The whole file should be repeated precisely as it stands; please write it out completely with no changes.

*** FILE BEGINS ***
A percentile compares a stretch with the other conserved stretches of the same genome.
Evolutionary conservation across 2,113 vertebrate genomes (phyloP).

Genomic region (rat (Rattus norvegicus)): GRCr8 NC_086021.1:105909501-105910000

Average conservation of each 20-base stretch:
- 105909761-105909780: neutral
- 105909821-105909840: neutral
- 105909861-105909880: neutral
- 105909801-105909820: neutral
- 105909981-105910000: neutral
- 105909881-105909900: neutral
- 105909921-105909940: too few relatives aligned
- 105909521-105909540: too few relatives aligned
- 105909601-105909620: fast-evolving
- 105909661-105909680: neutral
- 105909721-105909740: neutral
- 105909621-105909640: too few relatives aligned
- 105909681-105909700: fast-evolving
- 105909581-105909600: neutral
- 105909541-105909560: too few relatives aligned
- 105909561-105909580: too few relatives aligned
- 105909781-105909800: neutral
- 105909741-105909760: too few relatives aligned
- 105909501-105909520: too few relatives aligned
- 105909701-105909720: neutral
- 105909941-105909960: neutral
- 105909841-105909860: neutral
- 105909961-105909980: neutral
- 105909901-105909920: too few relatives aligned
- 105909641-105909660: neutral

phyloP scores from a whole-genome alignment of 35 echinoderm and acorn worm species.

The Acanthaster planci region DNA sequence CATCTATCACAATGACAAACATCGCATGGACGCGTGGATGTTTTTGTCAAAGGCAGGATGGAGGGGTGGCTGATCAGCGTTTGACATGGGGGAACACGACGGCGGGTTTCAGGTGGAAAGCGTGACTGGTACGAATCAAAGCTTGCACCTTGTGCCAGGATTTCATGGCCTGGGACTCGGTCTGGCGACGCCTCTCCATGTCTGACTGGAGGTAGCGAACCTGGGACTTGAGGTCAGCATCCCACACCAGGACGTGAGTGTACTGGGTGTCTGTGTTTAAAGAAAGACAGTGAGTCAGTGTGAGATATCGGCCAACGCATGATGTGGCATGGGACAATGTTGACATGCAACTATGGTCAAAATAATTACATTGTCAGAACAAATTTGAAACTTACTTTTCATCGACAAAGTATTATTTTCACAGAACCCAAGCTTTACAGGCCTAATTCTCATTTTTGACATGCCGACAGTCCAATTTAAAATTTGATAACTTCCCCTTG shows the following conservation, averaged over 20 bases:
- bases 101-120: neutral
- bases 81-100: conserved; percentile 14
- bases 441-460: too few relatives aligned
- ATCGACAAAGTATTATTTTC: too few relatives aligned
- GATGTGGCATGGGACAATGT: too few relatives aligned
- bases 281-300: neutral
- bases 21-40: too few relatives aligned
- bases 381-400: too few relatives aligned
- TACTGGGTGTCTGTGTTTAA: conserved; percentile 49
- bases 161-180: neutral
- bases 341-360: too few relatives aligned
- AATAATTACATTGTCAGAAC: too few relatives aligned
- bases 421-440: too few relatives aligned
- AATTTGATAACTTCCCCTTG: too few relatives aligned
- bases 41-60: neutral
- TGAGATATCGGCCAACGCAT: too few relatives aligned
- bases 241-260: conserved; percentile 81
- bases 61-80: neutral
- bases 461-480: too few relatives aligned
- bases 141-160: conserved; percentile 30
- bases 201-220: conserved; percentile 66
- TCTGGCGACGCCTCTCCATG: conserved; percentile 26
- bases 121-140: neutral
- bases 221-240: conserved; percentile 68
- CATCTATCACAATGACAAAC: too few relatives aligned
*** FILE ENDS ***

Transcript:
A percentile compares a stretch with the other conserved stretches of the same genome.
Evolutionary conservation across 2,113 vertebrate genomes (phyloP).

Genomic region (rat (Rattus norvegicus)): GRCr8 NC_086021.1:105909501-105910000

Average conservation of each 20-base stretch:
- 105909761-105909780: neutral
- 105909821-105909840: neutral
- 105909861-105909880: neutral
- 105909801-105909820: neutral
- 105909981-105910000: neutral
- 105909881-105909900: neutral
- 105909921-105909940: too few relatives aligned
- 105909521-105909540: too few relatives aligned
- 105909601-105909620: fast-evolving
- 105909661-105909680: neutral
- 105909721-105909740: neutral
- 105909621-105909640: too few relatives aligned
- 105909681-105909700: fast-evolving
- 105909581-105909600: neutral
- 105909541-105909560: too few relatives aligned
- 105909561-105909580: too few relatives aligned
- 105909781-105909800: neutral
- 105909741-105909760: too few relatives aligned
- 105909501-105909520: too few relatives aligned
- 105909701-105909720: neutral
- 105909941-105909960: neutral
- 105909841-105909860: neutral
- 105909961-105909980: neutral
- 105909901-105909920: too few relatives aligned
- 105909641-105909660: neutral

phyloP scores from a whole-genome alignment of 35 echinoderm and acorn worm species.

The Acanthaster planci region DNA sequence CATCTATCACAATGACAAACATCGCATGGACGCGTGGATGTTTTTGTCAAAGGCAGGATGGAGGGGTGGCTGATCAGCGTTTGACATGGGGGAACACGACGGCGGGTTTCAGGTGGAAAGCGTGACTGGTACGAATCAAAGCTTGCACCTTGTGCCAGGATTTCATGGCCTGGGACTCGGTCTGGCGACGCCTCTCCATGTCTGACTGGAGGTAGCGAACCTGGGACTTGAGGTCAGCATCCCACACCAGGACGTGAGTGTACTGGGTGTCTGTGTTTAAAGAAAGACAGTGAGTCAGTGTGAGATATCGGCCAACGCATGATGTGGCATGGGACAATGTTGACATGCAACTATGGTCAAAATAATTACATTGTCAGAACAAATTTGAAACTTACTTTTCATCGACAAAGTATTATTTTCACAGAACCCAAGCTTTACAGGCCTAATTCTCATTTTTGACATGCCGACAGTCCAATTTAAAATTTGATAACTTCCCCTTG shows the following conservation, averaged over 20 bases:
- bases 101-120: neutral
- bases 81-100: conserved; percentile 14
- bases 441-460: too few relatives aligned
- ATCGACAAAGTATTATTTTC: too few relatives aligned
- GATGTGGCATGGGACAATGT: too few relatives aligned
- bases 281-300: neutral
- bases 21-40: too few relatives aligned
- bases 381-400: too few relatives aligned
- TACTGGGTGTCTGTGTTTAA: conserved; percentile 49
- bases 161-180: neutral
- bases 341-360: too few relatives aligned
- AATAATTACATTGTCAGAAC: too few relatives aligned
- bases 421-440: too few relatives aligned
- AATTTGATAACTTCCCCTTG: too few relatives aligned
- bases 41-60: neutral
- TGAGATATCGGCCAACGCAT: too few relatives aligned
- bases 241-260: conserved; percentile 81
- bases 61-80: neutral
- bases 461-480: too few relatives aligned
- bases 141-160: conserved; percentile 30
- bases 201-220: conserved; percentile 66
- TCTGGCGACGCCTCTCCATG: conserved; percentile 26
- bases 121-140: neutral
- bases 221-240: conserved; percentile 68
- CATCTATCACAATGACAAAC: too few relatives aligned